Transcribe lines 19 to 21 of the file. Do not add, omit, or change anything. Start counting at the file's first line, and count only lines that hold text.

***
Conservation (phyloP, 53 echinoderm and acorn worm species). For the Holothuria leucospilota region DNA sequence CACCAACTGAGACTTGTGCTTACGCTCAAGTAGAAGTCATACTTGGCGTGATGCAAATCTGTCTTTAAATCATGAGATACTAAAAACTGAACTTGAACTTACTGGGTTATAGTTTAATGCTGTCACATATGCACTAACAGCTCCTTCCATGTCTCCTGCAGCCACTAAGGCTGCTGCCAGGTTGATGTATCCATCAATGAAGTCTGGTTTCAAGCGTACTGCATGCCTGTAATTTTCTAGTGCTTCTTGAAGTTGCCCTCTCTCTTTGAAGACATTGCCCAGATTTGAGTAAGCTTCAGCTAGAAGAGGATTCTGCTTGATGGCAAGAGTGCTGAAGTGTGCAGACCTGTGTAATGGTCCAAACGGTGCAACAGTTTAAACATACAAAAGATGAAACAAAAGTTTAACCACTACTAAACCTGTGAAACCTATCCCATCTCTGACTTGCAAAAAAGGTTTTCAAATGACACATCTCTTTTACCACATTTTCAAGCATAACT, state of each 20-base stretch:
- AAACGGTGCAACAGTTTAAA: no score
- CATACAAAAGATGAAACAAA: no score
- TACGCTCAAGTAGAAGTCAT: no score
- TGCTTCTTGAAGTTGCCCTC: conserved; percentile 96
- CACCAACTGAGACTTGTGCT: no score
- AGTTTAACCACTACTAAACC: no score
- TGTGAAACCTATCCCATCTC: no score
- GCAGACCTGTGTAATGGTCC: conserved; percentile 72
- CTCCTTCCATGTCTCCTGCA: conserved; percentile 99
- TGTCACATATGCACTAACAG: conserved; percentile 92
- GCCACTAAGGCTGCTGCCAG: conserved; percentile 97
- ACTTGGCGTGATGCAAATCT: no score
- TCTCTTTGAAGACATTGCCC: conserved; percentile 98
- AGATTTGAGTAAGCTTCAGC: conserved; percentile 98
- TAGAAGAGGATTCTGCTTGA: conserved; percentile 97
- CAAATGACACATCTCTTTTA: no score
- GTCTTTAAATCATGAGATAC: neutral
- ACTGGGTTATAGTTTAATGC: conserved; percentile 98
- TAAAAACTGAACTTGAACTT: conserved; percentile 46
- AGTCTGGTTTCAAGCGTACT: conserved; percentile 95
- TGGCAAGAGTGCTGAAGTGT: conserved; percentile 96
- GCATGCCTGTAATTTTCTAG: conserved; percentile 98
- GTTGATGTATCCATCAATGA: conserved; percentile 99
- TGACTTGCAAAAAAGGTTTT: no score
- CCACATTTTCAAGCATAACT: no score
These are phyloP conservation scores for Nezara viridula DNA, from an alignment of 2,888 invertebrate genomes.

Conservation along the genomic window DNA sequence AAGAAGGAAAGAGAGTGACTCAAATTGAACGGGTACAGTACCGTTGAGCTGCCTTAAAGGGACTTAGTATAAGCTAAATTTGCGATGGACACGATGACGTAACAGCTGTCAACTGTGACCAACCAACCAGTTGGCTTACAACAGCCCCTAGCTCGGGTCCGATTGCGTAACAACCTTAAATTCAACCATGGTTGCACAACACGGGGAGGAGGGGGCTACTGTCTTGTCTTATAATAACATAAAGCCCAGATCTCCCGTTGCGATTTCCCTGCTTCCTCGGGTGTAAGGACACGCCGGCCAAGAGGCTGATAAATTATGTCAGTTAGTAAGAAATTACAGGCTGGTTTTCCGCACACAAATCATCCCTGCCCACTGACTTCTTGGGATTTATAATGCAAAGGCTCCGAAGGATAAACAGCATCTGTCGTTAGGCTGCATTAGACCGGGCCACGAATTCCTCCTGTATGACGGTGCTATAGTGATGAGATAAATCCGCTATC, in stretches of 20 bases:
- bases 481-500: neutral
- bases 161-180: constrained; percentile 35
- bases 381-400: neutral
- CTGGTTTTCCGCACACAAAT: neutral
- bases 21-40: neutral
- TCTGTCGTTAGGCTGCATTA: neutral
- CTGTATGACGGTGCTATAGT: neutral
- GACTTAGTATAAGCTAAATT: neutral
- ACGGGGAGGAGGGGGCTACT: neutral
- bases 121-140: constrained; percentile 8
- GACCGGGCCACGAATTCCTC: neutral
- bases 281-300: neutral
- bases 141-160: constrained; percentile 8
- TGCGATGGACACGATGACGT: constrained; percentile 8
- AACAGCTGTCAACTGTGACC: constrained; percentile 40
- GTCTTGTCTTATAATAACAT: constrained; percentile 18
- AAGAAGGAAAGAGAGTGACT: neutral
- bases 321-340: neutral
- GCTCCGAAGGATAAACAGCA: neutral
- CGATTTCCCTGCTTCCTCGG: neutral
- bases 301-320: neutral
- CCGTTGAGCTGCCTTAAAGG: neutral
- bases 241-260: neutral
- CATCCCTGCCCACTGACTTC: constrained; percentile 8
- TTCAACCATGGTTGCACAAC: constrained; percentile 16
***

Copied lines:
- ACTGGGTTATAGTTTAATGC: conserved; percentile 98
- TAAAAACTGAACTTGAACTT: conserved; percentile 46
- AGTCTGGTTTCAAGCGTACT: conserved; percentile 95